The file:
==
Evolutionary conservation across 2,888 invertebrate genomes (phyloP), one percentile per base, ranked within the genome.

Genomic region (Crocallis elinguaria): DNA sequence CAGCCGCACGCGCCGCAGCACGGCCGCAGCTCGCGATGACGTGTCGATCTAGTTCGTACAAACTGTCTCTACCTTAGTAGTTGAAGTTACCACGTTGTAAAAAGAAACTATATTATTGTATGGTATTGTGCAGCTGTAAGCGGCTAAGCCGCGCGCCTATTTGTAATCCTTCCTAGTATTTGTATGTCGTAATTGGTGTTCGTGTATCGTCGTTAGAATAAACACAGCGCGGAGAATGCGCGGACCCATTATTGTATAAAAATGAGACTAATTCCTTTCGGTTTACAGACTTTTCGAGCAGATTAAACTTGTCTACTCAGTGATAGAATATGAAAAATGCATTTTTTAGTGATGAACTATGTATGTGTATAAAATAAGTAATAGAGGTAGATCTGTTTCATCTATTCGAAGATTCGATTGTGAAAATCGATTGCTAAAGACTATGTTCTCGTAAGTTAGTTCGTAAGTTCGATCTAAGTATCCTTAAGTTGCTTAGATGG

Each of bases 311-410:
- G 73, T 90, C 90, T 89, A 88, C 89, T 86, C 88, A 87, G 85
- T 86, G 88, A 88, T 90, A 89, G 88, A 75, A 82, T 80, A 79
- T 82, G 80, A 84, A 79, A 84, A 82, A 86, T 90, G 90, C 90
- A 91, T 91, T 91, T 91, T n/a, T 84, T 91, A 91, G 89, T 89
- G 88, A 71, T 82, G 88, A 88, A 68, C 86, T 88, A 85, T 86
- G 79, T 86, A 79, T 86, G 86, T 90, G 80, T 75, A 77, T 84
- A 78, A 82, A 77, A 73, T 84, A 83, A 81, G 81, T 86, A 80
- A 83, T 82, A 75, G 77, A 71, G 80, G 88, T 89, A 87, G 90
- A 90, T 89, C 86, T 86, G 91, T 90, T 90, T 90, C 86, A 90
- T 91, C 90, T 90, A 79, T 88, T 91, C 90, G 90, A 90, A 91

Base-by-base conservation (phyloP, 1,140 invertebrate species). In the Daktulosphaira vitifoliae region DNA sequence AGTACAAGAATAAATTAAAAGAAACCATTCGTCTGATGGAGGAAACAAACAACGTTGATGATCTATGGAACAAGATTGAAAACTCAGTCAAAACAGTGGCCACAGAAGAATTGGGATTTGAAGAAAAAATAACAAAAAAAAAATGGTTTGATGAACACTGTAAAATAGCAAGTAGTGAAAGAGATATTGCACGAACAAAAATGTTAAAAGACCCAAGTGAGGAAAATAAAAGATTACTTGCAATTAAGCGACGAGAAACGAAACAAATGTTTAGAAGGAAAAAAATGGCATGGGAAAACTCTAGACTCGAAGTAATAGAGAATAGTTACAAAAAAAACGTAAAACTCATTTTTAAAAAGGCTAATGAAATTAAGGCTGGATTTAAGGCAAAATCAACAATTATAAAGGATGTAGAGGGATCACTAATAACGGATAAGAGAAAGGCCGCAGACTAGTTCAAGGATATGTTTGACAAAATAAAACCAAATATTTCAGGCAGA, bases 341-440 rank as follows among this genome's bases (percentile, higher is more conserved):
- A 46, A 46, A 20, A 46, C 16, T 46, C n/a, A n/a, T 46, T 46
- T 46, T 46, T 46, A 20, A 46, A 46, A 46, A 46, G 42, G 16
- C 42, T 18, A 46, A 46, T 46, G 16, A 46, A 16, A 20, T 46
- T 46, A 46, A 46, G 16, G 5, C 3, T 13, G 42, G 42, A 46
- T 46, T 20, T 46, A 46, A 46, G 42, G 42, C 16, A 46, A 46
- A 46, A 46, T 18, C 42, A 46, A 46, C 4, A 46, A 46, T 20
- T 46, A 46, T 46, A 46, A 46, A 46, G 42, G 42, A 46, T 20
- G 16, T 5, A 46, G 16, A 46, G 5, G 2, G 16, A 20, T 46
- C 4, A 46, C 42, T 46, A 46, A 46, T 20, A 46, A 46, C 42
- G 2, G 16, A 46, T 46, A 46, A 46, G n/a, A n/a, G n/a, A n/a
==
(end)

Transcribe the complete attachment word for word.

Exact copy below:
Evolutionary conservation across 2,888 invertebrate genomes (phyloP), one percentile per base, ranked within the genome.

Genomic region (Crocallis elinguaria): DNA sequence CAGCCGCACGCGCCGCAGCACGGCCGCAGCTCGCGATGACGTGTCGATCTAGTTCGTACAAACTGTCTCTACCTTAGTAGTTGAAGTTACCACGTTGTAAAAAGAAACTATATTATTGTATGGTATTGTGCAGCTGTAAGCGGCTAAGCCGCGCGCCTATTTGTAATCCTTCCTAGTATTTGTATGTCGTAATTGGTGTTCGTGTATCGTCGTTAGAATAAACACAGCGCGGAGAATGCGCGGACCCATTATTGTATAAAAATGAGACTAATTCCTTTCGGTTTACAGACTTTTCGAGCAGATTAAACTTGTCTACTCAGTGATAGAATATGAAAAATGCATTTTTTAGTGATGAACTATGTATGTGTATAAAATAAGTAATAGAGGTAGATCTGTTTCATCTATTCGAAGATTCGATTGTGAAAATCGATTGCTAAAGACTATGTTCTCGTAAGTTAGTTCGTAAGTTCGATCTAAGTATCCTTAAGTTGCTTAGATGG

Each of bases 311-410:
- G 73, T 90, C 90, T 89, A 88, C 89, T 86, C 88, A 87, G 85
- T 86, G 88, A 88, T 90, A 89, G 88, A 75, A 82, T 80, A 79
- T 82, G 80, A 84, A 79, A 84, A 82, A 86, T 90, G 90, C 90
- A 91, T 91, T 91, T 91, T n/a, T 84, T 91, A 91, G 89, T 89
- G 88, A 71, T 82, G 88, A 88, A 68, C 86, T 88, A 85, T 86
- G 79, T 86, A 79, T 86, G 86, T 90, G 80, T 75, A 77, T 84
- A 78, A 82, A 77, A 73, T 84, A 83, A 81, G 81, T 86, A 80
- A 83, T 82, A 75, G 77, A 71, G 80, G 88, T 89, A 87, G 90
- A 90, T 89, C 86, T 86, G 91, T 90, T 90, T 90, C 86, A 90
- T 91, C 90, T 90, A 79, T 88, T 91, C 90, G 90, A 90, A 91

Base-by-base conservation (phyloP, 1,140 invertebrate species). In the Daktulosphaira vitifoliae region DNA sequence AGTACAAGAATAAATTAAAAGAAACCATTCGTCTGATGGAGGAAACAAACAACGTTGATGATCTATGGAACAAGATTGAAAACTCAGTCAAAACAGTGGCCACAGAAGAATTGGGATTTGAAGAAAAAATAACAAAAAAAAAATGGTTTGATGAACACTGTAAAATAGCAAGTAGTGAAAGAGATATTGCACGAACAAAAATGTTAAAAGACCCAAGTGAGGAAAATAAAAGATTACTTGCAATTAAGCGACGAGAAACGAAACAAATGTTTAGAAGGAAAAAAATGGCATGGGAAAACTCTAGACTCGAAGTAATAGAGAATAGTTACAAAAAAAACGTAAAACTCATTTTTAAAAAGGCTAATGAAATTAAGGCTGGATTTAAGGCAAAATCAACAATTATAAAGGATGTAGAGGGATCACTAATAACGGATAAGAGAAAGGCCGCAGACTAGTTCAAGGATATGTTTGACAAAATAAAACCAAATATTTCAGGCAGA, bases 341-440 rank as follows among this genome's bases (percentile, higher is more conserved):
- A 46, A 46, A 20, A 46, C 16, T 46, C n/a, A n/a, T 46, T 46
- T 46, T 46, T 46, A 20, A 46, A 46, A 46, A 46, G 42, G 16
- C 42, T 18, A 46, A 46, T 46, G 16, A 46, A 16, A 20, T 46
- T 46, A 46, A 46, G 16, G 5, C 3, T 13, G 42, G 42, A 46
- T 46, T 20, T 46, A 46, A 46, G 42, G 42, C 16, A 46, A 46
- A 46, A 46, T 18, C 42, A 46, A 46, C 4, A 46, A 46, T 20
- T 46, A 46, T 46, A 46, A 46, A 46, G 42, G 42, A 46, T 20
- G 16, T 5, A 46, G 16, A 46, G 5, G 2, G 16, A 20, T 46
- C 4, A 46, C 42, T 46, A 46, A 46, T 20, A 46, A 46, C 42
- G 2, G 16, A 46, T 46, A 46, A 46, G n/a, A n/a, G n/a, A n/a